Starwatch: Lyrids meteor shower returns to the skies


The Lyrids are a meteor shower that derive from the tail of the comet Thatcher.

Discovered by AE Thatcher in 1861, the comet is on a 422-year orbit of the sun and will not be returning to the inner solar system until 2283. Every year between 15 and 29 April, the Earth encounters the dust particles that it has left behind, with the peak of activity usually occurring on the night of 22 April, leading into the 23rd. The chart shows the view looking north-east from London at 22.00 BST on 22 April. The meteors radiate from the area labelled Lyrids and can shoot in any direction away from this point.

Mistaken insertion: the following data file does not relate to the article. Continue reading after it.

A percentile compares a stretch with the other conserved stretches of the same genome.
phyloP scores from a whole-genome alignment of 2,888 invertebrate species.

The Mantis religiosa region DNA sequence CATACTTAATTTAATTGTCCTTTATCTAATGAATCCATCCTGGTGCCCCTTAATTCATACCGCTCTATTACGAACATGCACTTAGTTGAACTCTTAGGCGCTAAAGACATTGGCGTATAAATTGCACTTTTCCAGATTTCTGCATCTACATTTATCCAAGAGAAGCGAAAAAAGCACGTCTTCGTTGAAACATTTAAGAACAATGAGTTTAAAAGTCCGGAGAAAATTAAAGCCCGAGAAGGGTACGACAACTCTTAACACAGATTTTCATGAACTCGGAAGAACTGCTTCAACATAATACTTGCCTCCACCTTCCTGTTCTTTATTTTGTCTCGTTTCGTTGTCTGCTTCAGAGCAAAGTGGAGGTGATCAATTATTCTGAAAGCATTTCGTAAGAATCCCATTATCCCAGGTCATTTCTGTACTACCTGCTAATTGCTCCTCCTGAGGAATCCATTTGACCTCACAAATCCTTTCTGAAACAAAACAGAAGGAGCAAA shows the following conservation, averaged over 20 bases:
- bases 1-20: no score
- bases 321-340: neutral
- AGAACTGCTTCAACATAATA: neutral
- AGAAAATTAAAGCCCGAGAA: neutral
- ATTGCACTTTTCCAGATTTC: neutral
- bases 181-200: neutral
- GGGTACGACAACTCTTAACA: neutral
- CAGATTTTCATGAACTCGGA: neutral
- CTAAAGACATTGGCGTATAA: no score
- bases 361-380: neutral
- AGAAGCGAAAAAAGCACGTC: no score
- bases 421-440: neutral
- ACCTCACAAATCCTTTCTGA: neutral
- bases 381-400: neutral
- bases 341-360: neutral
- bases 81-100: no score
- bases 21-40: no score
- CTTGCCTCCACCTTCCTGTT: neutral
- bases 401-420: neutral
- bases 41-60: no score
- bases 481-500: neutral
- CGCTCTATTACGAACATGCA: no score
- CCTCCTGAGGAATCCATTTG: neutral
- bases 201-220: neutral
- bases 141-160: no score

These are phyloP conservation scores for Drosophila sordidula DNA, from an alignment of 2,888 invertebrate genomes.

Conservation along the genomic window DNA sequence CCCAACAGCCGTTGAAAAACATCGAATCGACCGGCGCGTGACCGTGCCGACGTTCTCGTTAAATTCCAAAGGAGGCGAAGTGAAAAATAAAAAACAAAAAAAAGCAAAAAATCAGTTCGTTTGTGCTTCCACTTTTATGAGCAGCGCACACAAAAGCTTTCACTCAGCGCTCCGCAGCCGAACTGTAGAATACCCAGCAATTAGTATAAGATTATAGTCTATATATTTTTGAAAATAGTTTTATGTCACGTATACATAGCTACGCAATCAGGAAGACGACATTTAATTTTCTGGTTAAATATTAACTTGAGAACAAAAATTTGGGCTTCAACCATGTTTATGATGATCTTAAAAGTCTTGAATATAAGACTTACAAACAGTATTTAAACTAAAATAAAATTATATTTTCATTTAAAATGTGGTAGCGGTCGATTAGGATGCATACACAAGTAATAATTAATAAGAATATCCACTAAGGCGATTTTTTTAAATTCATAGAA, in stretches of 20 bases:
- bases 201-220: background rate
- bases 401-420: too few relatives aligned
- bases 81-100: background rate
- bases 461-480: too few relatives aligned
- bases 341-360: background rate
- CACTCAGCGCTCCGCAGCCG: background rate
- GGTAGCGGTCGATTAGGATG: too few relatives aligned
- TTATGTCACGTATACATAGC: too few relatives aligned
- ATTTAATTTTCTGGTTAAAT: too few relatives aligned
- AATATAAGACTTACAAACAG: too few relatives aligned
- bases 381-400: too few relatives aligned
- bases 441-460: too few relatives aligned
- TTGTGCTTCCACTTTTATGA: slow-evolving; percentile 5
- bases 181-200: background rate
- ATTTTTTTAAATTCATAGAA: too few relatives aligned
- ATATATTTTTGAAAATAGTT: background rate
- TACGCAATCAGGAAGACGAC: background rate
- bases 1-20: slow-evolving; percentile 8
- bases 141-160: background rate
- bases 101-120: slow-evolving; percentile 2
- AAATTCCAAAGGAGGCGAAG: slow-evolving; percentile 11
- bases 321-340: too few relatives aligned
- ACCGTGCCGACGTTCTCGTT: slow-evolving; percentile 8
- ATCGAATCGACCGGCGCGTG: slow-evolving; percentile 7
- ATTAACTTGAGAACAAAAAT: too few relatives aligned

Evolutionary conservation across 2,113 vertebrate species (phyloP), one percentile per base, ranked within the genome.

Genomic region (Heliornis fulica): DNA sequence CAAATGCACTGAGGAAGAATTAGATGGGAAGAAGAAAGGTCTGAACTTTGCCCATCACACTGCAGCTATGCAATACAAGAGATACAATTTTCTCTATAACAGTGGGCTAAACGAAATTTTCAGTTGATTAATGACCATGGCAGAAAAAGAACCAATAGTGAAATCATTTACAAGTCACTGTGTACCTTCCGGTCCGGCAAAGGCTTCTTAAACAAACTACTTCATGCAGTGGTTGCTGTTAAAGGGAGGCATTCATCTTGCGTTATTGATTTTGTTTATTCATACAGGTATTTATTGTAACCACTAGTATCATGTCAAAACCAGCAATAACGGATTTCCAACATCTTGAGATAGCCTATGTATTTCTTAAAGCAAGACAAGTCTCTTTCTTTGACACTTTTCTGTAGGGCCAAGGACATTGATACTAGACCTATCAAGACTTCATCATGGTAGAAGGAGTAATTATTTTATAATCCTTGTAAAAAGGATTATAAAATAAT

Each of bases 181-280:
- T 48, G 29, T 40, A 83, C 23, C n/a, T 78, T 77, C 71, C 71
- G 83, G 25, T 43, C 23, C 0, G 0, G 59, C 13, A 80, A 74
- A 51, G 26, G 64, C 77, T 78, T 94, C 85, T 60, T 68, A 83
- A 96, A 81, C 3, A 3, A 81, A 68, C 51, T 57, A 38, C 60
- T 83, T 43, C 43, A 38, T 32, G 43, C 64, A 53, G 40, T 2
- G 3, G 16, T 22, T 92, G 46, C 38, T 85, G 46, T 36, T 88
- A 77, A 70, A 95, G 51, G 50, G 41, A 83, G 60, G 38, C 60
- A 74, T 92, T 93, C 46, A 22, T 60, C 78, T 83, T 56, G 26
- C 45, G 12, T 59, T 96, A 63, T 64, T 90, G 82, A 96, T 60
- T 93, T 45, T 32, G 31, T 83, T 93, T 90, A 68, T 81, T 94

The shower typically offers between five and 20 meteors an hour, with most a respectable brightness – magnitude 2 – but a few rare cases becoming much brighter “fireballs”. Every 60 years or so, the Earth hits a particularly dense patch of the meteoroid stream and a Lyrid outburst takes place. In 1803, astronomers recorded up to 700 meteors an hour. The most recent outburst was in 1982, so another is not expected for a couple of decades yet.

From the southern hemisphere, the constellation will reach its highest point in the northern sky at about 2am.